CIRCA:Kathryn Sutherland. “Revised Relations? Material Text, Immaterial Text, and the Electronic Environment”


Jump to: navigation, search

Kathryn Sutherland. “Revised Relations? Material Text, Immaterial Text, and the Electronic Environment” Text, Vol. 11(1998), pp.17-39.

As literary works are being digitized and archived, the author of this article raised a question that is to be discussed in several layers in this paper: are computers good? (17) Here the question deals with the issue of representation either through the medium of materialized printed book or immaterial, digitized text and how they are both representing the Real text “with varying degrees of success or failure.” (18) To start with, the author elucidates two differing standpoints from scholars to contrast the preference with book versus electronic and sided with the latter. She then presented a shared ground for these two opposing positions: the romantic ideology to resist social fashioning expressed in the act of “the incarnational written text repudiates in advance its vehicular print form.”(22) Several literary figures such as Wordsworth and Coleridge with their literary theories were constantly brought up in the article to enunciate her point. (22-24) This romantic ideology of editing texts carries a main concern of how parts represent wholes. Here the focus is shifted to a comparison of the abstractionist New Bibliography emphasis to the postmodern, fragmentary computer model and the vote naturally goes to electronic editing since for the author electronic archive is non-monotexual which echoes to Jack Stillinger’s theory of “textual pluralism.” (30) To put in the original words of the author: “Electronic editions are in themselves newly meaning-expressive…not simply a means to access the linguistic work in its multiple expressive forms.” (34) But again one should be conscious of the problem of iterability: whether the electronic environment only archives or could represent genuinely the heteroglossiality of archived texts? The answer is positive in both its ability to store poly texts and “liberating the poet’s ideational processes” (36) which functions as ‘meta-book’ as termed by McGann. To conclude, the author quoted Julia Flanders to emphasize and call for a clearer distinguish between meta-textuality over poly-textuality.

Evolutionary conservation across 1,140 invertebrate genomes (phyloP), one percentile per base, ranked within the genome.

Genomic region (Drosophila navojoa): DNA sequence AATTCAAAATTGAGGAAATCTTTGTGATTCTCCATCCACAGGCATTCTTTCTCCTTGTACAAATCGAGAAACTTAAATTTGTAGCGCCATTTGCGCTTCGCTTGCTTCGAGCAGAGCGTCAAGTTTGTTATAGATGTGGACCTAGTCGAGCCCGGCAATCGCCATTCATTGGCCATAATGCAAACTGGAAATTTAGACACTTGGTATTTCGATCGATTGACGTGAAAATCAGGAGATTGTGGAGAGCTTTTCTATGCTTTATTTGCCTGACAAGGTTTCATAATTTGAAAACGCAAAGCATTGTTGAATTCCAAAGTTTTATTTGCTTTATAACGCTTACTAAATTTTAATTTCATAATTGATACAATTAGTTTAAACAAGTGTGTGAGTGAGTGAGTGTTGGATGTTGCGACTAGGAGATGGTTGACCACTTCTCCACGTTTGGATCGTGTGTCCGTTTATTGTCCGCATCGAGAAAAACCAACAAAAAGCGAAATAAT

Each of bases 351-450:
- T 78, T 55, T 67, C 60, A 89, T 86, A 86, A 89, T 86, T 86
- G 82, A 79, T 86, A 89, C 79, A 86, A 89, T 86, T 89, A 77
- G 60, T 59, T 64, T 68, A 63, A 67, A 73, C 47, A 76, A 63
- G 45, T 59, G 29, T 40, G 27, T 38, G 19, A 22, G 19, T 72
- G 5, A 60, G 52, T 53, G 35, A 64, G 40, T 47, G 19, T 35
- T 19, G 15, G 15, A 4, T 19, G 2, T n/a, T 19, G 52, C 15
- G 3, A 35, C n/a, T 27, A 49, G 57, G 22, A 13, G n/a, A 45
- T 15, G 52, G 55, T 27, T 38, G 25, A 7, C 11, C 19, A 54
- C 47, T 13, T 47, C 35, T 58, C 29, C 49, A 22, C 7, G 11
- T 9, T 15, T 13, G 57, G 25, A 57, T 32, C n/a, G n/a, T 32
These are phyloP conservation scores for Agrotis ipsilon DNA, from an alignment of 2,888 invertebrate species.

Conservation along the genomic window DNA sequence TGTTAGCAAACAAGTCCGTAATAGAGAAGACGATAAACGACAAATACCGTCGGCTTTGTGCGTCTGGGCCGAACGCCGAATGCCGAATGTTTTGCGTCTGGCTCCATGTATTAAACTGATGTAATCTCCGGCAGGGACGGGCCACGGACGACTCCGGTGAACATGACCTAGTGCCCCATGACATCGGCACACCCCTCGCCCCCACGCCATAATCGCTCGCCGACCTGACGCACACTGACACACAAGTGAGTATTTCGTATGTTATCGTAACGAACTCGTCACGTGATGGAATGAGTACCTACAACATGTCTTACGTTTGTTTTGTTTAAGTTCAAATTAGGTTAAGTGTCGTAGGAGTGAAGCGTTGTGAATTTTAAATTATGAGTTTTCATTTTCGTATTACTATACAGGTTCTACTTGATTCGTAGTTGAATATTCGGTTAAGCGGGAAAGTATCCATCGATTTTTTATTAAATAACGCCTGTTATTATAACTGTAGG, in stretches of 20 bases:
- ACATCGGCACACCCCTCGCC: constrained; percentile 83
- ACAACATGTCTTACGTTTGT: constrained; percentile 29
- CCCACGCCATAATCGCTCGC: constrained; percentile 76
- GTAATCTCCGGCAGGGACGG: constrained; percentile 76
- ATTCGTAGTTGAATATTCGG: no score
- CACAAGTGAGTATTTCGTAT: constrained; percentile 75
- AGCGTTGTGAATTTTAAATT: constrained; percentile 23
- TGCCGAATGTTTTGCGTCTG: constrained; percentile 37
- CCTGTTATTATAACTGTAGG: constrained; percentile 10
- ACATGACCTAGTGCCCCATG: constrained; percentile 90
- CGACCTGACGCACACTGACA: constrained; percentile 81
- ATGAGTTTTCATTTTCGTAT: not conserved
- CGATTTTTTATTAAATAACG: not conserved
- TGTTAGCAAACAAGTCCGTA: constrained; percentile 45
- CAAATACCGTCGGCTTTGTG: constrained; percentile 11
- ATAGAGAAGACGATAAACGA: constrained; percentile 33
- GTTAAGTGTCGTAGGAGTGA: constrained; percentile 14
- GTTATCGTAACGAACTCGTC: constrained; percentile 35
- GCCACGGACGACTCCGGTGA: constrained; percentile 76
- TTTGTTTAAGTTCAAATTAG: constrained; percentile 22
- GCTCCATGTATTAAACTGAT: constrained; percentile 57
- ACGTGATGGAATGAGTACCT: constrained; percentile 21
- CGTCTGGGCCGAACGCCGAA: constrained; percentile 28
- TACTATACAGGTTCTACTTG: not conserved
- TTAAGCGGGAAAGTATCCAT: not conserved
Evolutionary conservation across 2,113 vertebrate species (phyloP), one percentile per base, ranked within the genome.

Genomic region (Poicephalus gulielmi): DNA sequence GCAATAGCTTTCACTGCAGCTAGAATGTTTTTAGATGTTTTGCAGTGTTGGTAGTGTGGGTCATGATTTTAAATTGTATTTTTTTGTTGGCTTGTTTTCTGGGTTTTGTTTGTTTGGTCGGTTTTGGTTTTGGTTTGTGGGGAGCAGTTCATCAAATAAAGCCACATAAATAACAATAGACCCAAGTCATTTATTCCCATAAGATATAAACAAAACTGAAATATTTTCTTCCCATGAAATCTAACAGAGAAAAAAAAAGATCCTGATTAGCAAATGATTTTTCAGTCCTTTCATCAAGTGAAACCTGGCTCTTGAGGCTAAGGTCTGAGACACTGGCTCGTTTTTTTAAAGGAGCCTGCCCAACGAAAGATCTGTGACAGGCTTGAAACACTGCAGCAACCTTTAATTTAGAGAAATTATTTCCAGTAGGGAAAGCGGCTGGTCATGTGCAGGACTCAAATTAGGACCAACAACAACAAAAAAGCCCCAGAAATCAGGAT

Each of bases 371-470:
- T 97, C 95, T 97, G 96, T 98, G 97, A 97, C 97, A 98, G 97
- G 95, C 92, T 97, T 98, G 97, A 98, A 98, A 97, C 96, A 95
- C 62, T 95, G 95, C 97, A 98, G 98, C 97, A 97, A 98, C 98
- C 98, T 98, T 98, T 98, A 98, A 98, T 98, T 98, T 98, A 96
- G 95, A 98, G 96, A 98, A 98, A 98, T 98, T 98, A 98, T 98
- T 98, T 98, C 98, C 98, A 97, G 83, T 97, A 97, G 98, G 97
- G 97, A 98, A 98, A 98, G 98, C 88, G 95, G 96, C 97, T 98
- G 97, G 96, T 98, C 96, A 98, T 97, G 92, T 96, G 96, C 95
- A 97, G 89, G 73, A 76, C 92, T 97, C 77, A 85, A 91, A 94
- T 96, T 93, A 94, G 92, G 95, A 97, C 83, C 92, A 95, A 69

Personal tools